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July 12, 2019

‘Centralisation of power’ at FDE provokes strong criticism


July 12, 2019

Islamabad : The regulator for Islamabad’s government schools and colleges has come in for heavy criticism from decentralisation advocates for creating a new director’s post before concentrating the decision-making authority on key matters in it.

Merging the offices of director (model colleges), director (FG colleges), director (schools) and director (training) completely and that of director (administration) partly, the Federal Directorate of Education has assigned them all to the director (human resource development), a post that didn’t exist earlier.

Ironically, the ‘centralised management model’ has been introduced in the FDE by an ‘outsider’, who is acting as a stand-in for the permanent director general.

A joint secretary in the education ministry, Syed Umair Javed has provisionally held the top FDE office for around seven months showing the ministry’s ad hoc approach towards the management of the directorate’s affairs.

The top bosses of the education ministry and FDE have come in for heavy criticism over the ‘concentration of powers in the hands of a few’ with the officials insisting the centralised management won’t work in the directorate.

“Managing the affairs of model colleges, FG colleges, schools, training and administration at the same time and that, too, efficiently and effectively, will be a tall order for one director. While he/she will struggle to deliver on these too many responsibilities, the other senior officers will be very demotivated to see no role for themselves in decision-making,” an official of the directorate told ‘The News’.

He said not only did the centralised management in government organisations go against the ruling PTI’s commitment to devolution of power for effective governance, but it had caused resentment among FDE staff members as well.

Another FDE official also questioned the move wondering how the director (human resource development) will handle the cases of transfer, posting, recruitment, promotion, training, and retirement of employees of (the erstwhile) five departments singlehandedly.

“It is humanly impossible for one person to do all these tasks in an efficient way,” he said.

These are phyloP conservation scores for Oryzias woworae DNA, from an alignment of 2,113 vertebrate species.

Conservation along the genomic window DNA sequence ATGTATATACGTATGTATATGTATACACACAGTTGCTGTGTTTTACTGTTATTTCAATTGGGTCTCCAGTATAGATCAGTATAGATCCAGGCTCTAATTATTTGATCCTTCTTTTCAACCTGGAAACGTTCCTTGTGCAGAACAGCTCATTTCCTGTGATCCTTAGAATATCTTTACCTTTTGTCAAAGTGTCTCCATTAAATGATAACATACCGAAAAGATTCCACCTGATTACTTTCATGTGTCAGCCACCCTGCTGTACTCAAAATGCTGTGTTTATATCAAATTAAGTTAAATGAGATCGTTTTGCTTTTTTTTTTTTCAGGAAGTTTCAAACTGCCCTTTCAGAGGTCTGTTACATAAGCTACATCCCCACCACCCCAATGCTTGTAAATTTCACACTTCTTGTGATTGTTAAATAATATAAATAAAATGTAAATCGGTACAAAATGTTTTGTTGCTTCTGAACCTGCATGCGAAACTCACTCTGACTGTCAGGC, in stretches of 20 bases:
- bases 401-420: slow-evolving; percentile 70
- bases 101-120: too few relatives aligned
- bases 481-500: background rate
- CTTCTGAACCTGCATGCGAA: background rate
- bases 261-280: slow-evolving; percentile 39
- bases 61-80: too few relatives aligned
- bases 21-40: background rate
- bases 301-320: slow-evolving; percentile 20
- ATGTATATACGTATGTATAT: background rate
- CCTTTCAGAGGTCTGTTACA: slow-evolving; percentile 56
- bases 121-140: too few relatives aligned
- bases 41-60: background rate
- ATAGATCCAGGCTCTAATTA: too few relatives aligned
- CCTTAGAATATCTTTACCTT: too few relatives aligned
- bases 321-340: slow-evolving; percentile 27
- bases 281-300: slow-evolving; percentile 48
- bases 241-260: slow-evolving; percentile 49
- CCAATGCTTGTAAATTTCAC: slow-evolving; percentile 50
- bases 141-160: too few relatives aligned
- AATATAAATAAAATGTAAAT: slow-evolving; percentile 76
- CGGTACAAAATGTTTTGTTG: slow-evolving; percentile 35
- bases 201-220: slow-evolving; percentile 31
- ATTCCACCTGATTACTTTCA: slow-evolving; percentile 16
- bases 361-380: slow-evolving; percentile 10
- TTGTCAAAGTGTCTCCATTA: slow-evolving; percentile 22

Complaining about a lack of clear rules about authority and responsibility in the FDE, the official said after the abrupt move, responsibility didn’t match authority, while hierarchy didn’t maintain order.

“The decision-making process will slow down as a director (human resource development) dealing with five major offices will be overburdened,” he said calling for the immediate reversal of the concentration of authority to increase the organisation's efficiency.

The teachers of government schools and colleges also objected to the handing over of key FDE offices to a junior officer and claimed that the director (human resource development) had less than three years service in the directorate and he'd landed the prized slot for being a blue-eyed officer of the education ministry’s top bosses.

They said the director’s appointment had already been challenged in the Islamabad High Court.

A college principal feared that heavy workloads would undermine the ability of the director (human resource development) to do justice to the quality of his work, so the 423 educational institutions supervised by him would certainly suffer.

“I foresee long delays in the disposal of our (college) files about staff transfer, posting, recruitment, and training at the FDE,” he said.

The principal said speedy decisions and their effective enforcement were imperative for good governance but that was unlikely to happen due to the concentration of authority in the hands of a few.

A college teacher said the regulating of schools, FG colleges and model colleges by a single department would mess up things.

“The FDE used to have separate directors for FG colleges, model colleges, and schools, while there’re directors to deal with teacher training and affairs of non-teaching staff members separately. That setup produced speedy decisions. However, the recent concentration of all those responsibilities in one person will do more harm than good,” he said.

A girls college teacher suspected that the sudden centralisation of authority at the FDE was meant to misappropriate resources by those at the helm.

Insisting autocratic decisions cause a creeping sense of unfairness, she called for an immediate end to the persistent ad hocism at the directorate for its strengthening as an institution to further the cause of education in Islamabad.

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